Assorted Links

San Francisco parks waste thousands of gallons of drinkable water each day through cracked pipes and aged irrigation systems.

California’s Green Building Standards Code – known as CalGreen – will become mandatory on January 1, 2011.

A new study reports that most heat pumps in the UK are not performing as intended.

A competition focusing on the Water-Energy Nexus is looking for start-ups that save energy in moving, treating and using water and wastewater.

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The Next Million Acre Feet of Water

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Image credit: Wikimedia Commons

The Pacific Institute has released a report on how to find the next million acre feet of water in California.  As with energy in California, which now has the “loading order”, the conclusion is that conservation and efficiency efforts can achieve water savings for less cost than building new or expanding existing supplies.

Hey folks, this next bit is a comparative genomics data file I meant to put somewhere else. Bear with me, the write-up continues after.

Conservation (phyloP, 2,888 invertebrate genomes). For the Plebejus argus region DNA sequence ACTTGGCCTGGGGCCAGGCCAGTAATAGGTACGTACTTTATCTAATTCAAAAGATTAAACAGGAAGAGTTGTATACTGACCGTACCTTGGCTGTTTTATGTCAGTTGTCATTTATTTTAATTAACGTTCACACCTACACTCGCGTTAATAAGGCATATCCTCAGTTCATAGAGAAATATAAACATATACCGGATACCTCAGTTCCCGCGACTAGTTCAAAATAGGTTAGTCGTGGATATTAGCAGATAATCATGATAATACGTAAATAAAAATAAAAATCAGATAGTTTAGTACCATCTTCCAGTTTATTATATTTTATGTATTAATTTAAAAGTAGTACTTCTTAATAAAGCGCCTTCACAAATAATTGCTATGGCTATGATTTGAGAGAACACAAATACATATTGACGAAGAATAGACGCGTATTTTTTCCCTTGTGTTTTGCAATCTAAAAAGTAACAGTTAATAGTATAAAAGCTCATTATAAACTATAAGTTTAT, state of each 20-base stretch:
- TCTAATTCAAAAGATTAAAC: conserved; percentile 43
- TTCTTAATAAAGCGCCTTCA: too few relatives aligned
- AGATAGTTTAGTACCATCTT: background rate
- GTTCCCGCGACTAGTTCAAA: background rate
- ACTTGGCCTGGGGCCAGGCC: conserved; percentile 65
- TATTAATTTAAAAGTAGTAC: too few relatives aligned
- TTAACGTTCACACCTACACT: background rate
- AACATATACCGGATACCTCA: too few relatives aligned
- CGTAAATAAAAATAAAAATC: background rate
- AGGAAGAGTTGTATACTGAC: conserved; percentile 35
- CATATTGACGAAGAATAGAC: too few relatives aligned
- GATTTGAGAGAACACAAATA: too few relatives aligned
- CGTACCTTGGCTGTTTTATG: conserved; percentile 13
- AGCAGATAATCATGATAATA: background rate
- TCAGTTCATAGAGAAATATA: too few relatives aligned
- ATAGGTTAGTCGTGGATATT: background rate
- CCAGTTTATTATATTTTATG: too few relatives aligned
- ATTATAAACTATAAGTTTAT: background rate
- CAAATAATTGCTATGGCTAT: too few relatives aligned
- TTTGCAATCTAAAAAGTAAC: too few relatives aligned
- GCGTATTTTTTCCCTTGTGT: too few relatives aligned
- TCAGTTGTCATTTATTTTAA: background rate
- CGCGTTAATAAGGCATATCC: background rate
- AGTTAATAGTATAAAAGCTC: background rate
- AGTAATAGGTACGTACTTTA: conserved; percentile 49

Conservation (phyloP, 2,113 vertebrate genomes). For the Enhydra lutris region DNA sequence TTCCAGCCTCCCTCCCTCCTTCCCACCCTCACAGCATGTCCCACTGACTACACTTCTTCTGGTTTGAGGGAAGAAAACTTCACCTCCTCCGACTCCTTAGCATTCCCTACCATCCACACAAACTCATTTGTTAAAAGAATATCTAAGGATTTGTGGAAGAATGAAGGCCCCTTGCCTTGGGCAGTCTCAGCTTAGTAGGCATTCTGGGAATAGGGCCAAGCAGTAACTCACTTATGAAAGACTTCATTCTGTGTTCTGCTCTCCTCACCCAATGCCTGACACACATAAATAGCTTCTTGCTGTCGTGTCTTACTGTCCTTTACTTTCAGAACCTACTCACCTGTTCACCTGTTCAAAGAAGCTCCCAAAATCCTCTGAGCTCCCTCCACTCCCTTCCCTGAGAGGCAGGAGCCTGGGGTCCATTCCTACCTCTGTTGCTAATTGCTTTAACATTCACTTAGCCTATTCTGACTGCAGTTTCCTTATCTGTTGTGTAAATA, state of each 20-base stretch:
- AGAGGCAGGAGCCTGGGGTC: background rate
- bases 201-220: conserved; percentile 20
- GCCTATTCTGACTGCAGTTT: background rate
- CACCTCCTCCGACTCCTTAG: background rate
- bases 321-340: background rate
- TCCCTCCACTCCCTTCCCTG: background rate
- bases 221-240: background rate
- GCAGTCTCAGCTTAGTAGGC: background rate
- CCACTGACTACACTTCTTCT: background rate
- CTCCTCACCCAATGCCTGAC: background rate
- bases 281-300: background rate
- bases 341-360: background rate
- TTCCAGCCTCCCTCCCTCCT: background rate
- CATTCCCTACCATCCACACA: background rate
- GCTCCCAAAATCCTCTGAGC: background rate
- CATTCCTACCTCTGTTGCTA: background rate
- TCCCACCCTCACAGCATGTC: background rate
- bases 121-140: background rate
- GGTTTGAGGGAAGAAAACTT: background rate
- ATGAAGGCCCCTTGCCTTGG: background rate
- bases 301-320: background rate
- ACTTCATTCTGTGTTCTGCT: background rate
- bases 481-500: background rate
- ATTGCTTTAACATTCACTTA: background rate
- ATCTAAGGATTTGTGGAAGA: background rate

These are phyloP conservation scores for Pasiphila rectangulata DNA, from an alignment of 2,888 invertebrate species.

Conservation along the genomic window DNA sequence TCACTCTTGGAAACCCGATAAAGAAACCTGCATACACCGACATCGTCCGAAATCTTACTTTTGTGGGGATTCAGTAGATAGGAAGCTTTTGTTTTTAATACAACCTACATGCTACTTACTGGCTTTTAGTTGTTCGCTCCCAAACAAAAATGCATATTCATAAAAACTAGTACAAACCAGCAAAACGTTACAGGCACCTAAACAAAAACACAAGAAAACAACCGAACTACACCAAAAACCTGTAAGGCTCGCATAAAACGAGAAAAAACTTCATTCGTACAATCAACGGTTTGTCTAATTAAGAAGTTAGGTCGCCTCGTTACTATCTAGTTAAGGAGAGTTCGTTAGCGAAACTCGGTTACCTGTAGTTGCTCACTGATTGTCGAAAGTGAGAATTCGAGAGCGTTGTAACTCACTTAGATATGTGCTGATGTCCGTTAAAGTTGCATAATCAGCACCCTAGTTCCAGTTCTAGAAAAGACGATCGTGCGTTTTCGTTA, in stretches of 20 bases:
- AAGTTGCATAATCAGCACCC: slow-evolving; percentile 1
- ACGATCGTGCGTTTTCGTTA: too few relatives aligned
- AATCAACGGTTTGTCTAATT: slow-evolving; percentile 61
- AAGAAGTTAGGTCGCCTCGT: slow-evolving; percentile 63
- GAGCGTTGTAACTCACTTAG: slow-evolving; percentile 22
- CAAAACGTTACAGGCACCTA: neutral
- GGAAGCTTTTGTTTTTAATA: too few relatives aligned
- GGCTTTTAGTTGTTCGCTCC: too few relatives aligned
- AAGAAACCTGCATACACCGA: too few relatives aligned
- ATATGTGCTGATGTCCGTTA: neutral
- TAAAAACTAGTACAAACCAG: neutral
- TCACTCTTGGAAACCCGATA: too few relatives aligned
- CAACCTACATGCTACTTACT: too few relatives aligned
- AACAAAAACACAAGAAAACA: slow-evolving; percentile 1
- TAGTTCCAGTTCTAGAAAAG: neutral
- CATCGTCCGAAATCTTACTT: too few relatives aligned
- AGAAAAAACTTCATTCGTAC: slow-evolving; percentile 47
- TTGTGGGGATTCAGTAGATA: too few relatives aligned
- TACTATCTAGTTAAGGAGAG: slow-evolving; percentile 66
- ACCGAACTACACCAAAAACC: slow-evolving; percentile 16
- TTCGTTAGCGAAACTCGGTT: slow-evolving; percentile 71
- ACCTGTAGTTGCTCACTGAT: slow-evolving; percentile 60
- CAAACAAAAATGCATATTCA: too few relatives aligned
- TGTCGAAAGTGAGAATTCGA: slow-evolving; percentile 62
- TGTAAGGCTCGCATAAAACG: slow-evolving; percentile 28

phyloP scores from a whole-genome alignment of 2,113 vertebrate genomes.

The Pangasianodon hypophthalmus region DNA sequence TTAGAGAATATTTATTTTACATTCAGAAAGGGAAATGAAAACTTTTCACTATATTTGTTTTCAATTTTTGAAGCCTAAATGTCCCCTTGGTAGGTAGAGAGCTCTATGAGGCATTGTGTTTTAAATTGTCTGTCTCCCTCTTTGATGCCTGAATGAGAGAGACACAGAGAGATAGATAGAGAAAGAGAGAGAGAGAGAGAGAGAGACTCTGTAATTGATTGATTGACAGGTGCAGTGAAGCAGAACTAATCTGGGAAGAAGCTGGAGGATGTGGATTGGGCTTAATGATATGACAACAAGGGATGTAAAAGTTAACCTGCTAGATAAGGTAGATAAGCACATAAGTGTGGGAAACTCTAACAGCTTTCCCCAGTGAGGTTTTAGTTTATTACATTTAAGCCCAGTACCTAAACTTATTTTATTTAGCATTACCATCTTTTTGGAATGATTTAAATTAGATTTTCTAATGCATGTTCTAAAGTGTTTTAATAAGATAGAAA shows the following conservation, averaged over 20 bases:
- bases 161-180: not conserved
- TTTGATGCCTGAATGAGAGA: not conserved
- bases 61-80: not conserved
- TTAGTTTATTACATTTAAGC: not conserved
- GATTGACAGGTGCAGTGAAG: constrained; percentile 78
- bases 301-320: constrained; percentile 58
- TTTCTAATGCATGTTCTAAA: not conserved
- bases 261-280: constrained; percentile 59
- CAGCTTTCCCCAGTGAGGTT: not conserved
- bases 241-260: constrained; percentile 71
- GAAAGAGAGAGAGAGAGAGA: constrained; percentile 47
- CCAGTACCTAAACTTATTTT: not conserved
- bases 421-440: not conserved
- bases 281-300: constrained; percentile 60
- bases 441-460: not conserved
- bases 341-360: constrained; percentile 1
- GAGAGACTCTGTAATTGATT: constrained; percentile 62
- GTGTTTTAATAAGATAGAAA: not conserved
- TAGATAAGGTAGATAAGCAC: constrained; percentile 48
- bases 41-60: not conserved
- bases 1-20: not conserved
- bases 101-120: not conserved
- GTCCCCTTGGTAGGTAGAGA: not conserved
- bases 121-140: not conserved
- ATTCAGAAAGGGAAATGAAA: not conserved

An overview of some of the water-efficient practices discussed in the report:

Water savings are available through a wide variety of water-efficient practices in the urban and agricultural sectors. In the urban sector this includes replacing old, inefficient devices with high-efficiency models, as well as lawn conversion, residential metering, and rate structures that better communicate the value of water. In the agricultural sector, best water management practices include weather-based irrigation scheduling, regulated deficit irrigation, and switching from gravity or flood irrigation to sprinkler or drip irrigation systems. Here, we focus on well documented, cost-effective approaches that are already being used in California. We emphasize efficiency improvements rather than behavioral changes because the latter are less easily quantified. Nonetheless, experience in Australia, Colorado, and California in recent years shows that changing water use behavior can also provide very fast and inexpensive savings in emergencies, with long-term benefits.

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A  full copy of the report can be found here.

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